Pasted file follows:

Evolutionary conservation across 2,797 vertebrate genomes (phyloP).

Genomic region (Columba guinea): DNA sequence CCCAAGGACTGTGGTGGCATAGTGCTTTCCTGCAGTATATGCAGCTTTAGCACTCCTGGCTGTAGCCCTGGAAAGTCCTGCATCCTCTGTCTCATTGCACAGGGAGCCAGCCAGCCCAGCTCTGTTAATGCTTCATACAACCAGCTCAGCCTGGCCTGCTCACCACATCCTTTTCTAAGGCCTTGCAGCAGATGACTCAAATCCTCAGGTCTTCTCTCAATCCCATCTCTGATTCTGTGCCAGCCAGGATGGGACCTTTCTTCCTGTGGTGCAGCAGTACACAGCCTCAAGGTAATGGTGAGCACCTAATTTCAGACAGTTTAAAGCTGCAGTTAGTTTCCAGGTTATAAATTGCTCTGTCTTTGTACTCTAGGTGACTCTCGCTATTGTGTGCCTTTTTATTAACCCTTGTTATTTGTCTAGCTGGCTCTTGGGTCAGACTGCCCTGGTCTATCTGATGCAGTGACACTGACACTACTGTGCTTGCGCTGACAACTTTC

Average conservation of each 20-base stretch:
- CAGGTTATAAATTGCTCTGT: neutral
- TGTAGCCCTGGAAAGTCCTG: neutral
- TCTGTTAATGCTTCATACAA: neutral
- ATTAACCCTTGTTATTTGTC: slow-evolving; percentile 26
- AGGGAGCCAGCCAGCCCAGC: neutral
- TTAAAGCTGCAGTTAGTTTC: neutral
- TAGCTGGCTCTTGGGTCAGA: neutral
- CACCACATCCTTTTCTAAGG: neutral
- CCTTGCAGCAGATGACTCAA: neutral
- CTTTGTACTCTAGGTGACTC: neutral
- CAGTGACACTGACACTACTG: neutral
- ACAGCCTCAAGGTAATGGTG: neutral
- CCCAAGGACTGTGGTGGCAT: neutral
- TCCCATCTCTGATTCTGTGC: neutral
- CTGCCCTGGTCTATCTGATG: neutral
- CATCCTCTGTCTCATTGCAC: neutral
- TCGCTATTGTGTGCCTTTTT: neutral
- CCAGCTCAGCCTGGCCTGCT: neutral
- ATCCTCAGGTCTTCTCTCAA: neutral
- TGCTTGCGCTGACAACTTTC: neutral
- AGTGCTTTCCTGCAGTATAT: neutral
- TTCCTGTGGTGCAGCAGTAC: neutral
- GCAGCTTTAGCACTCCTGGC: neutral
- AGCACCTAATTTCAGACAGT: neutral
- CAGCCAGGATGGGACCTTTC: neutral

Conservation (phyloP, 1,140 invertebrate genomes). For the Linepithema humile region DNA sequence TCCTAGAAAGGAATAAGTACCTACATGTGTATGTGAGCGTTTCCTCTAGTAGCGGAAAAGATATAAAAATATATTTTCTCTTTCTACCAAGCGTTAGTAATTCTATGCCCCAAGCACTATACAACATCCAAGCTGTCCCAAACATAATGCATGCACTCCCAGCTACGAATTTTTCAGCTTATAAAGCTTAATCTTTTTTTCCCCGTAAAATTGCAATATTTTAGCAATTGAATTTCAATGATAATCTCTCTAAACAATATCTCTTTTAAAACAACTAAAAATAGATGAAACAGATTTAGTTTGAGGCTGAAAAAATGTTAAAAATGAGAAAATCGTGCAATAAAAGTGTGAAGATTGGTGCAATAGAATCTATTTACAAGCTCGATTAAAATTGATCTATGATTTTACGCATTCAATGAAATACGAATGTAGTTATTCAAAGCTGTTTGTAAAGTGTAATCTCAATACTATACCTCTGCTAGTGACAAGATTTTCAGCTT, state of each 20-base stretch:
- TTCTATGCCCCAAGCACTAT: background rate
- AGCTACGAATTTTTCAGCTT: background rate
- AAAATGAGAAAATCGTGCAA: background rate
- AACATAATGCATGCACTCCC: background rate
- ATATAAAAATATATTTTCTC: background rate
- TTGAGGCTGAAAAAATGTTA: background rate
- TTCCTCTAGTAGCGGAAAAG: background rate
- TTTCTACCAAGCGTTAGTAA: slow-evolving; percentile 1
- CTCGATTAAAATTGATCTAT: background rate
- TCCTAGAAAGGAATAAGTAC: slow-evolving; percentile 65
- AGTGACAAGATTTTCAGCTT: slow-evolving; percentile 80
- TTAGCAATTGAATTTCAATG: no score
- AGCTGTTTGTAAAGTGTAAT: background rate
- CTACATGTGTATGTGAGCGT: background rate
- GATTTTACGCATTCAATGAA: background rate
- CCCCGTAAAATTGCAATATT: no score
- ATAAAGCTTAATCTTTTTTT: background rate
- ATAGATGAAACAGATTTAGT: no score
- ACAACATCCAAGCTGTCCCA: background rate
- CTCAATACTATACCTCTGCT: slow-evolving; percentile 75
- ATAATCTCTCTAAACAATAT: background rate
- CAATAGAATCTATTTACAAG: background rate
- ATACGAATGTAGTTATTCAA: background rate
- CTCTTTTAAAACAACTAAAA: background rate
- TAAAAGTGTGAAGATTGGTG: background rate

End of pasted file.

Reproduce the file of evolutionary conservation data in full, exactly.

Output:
Evolutionary conservation across 2,797 vertebrate genomes (phyloP).

Genomic region (Columba guinea): DNA sequence CCCAAGGACTGTGGTGGCATAGTGCTTTCCTGCAGTATATGCAGCTTTAGCACTCCTGGCTGTAGCCCTGGAAAGTCCTGCATCCTCTGTCTCATTGCACAGGGAGCCAGCCAGCCCAGCTCTGTTAATGCTTCATACAACCAGCTCAGCCTGGCCTGCTCACCACATCCTTTTCTAAGGCCTTGCAGCAGATGACTCAAATCCTCAGGTCTTCTCTCAATCCCATCTCTGATTCTGTGCCAGCCAGGATGGGACCTTTCTTCCTGTGGTGCAGCAGTACACAGCCTCAAGGTAATGGTGAGCACCTAATTTCAGACAGTTTAAAGCTGCAGTTAGTTTCCAGGTTATAAATTGCTCTGTCTTTGTACTCTAGGTGACTCTCGCTATTGTGTGCCTTTTTATTAACCCTTGTTATTTGTCTAGCTGGCTCTTGGGTCAGACTGCCCTGGTCTATCTGATGCAGTGACACTGACACTACTGTGCTTGCGCTGACAACTTTC

Average conservation of each 20-base stretch:
- CAGGTTATAAATTGCTCTGT: neutral
- TGTAGCCCTGGAAAGTCCTG: neutral
- TCTGTTAATGCTTCATACAA: neutral
- ATTAACCCTTGTTATTTGTC: slow-evolving; percentile 26
- AGGGAGCCAGCCAGCCCAGC: neutral
- TTAAAGCTGCAGTTAGTTTC: neutral
- TAGCTGGCTCTTGGGTCAGA: neutral
- CACCACATCCTTTTCTAAGG: neutral
- CCTTGCAGCAGATGACTCAA: neutral
- CTTTGTACTCTAGGTGACTC: neutral
- CAGTGACACTGACACTACTG: neutral
- ACAGCCTCAAGGTAATGGTG: neutral
- CCCAAGGACTGTGGTGGCAT: neutral
- TCCCATCTCTGATTCTGTGC: neutral
- CTGCCCTGGTCTATCTGATG: neutral
- CATCCTCTGTCTCATTGCAC: neutral
- TCGCTATTGTGTGCCTTTTT: neutral
- CCAGCTCAGCCTGGCCTGCT: neutral
- ATCCTCAGGTCTTCTCTCAA: neutral
- TGCTTGCGCTGACAACTTTC: neutral
- AGTGCTTTCCTGCAGTATAT: neutral
- TTCCTGTGGTGCAGCAGTAC: neutral
- GCAGCTTTAGCACTCCTGGC: neutral
- AGCACCTAATTTCAGACAGT: neutral
- CAGCCAGGATGGGACCTTTC: neutral

Conservation (phyloP, 1,140 invertebrate genomes). For the Linepithema humile region DNA sequence TCCTAGAAAGGAATAAGTACCTACATGTGTATGTGAGCGTTTCCTCTAGTAGCGGAAAAGATATAAAAATATATTTTCTCTTTCTACCAAGCGTTAGTAATTCTATGCCCCAAGCACTATACAACATCCAAGCTGTCCCAAACATAATGCATGCACTCCCAGCTACGAATTTTTCAGCTTATAAAGCTTAATCTTTTTTTCCCCGTAAAATTGCAATATTTTAGCAATTGAATTTCAATGATAATCTCTCTAAACAATATCTCTTTTAAAACAACTAAAAATAGATGAAACAGATTTAGTTTGAGGCTGAAAAAATGTTAAAAATGAGAAAATCGTGCAATAAAAGTGTGAAGATTGGTGCAATAGAATCTATTTACAAGCTCGATTAAAATTGATCTATGATTTTACGCATTCAATGAAATACGAATGTAGTTATTCAAAGCTGTTTGTAAAGTGTAATCTCAATACTATACCTCTGCTAGTGACAAGATTTTCAGCTT, state of each 20-base stretch:
- TTCTATGCCCCAAGCACTAT: background rate
- AGCTACGAATTTTTCAGCTT: background rate
- AAAATGAGAAAATCGTGCAA: background rate
- AACATAATGCATGCACTCCC: background rate
- ATATAAAAATATATTTTCTC: background rate
- TTGAGGCTGAAAAAATGTTA: background rate
- TTCCTCTAGTAGCGGAAAAG: background rate
- TTTCTACCAAGCGTTAGTAA: slow-evolving; percentile 1
- CTCGATTAAAATTGATCTAT: background rate
- TCCTAGAAAGGAATAAGTAC: slow-evolving; percentile 65
- AGTGACAAGATTTTCAGCTT: slow-evolving; percentile 80
- TTAGCAATTGAATTTCAATG: no score
- AGCTGTTTGTAAAGTGTAAT: background rate
- CTACATGTGTATGTGAGCGT: background rate
- GATTTTACGCATTCAATGAA: background rate
- CCCCGTAAAATTGCAATATT: no score
- ATAAAGCTTAATCTTTTTTT: background rate
- ATAGATGAAACAGATTTAGT: no score
- ACAACATCCAAGCTGTCCCA: background rate
- CTCAATACTATACCTCTGCT: slow-evolving; percentile 75
- ATAATCTCTCTAAACAATAT: background rate
- CAATAGAATCTATTTACAAG: background rate
- ATACGAATGTAGTTATTCAA: background rate
- CTCTTTTAAAACAACTAAAA: background rate
- TAAAAGTGTGAAGATTGGTG: background rate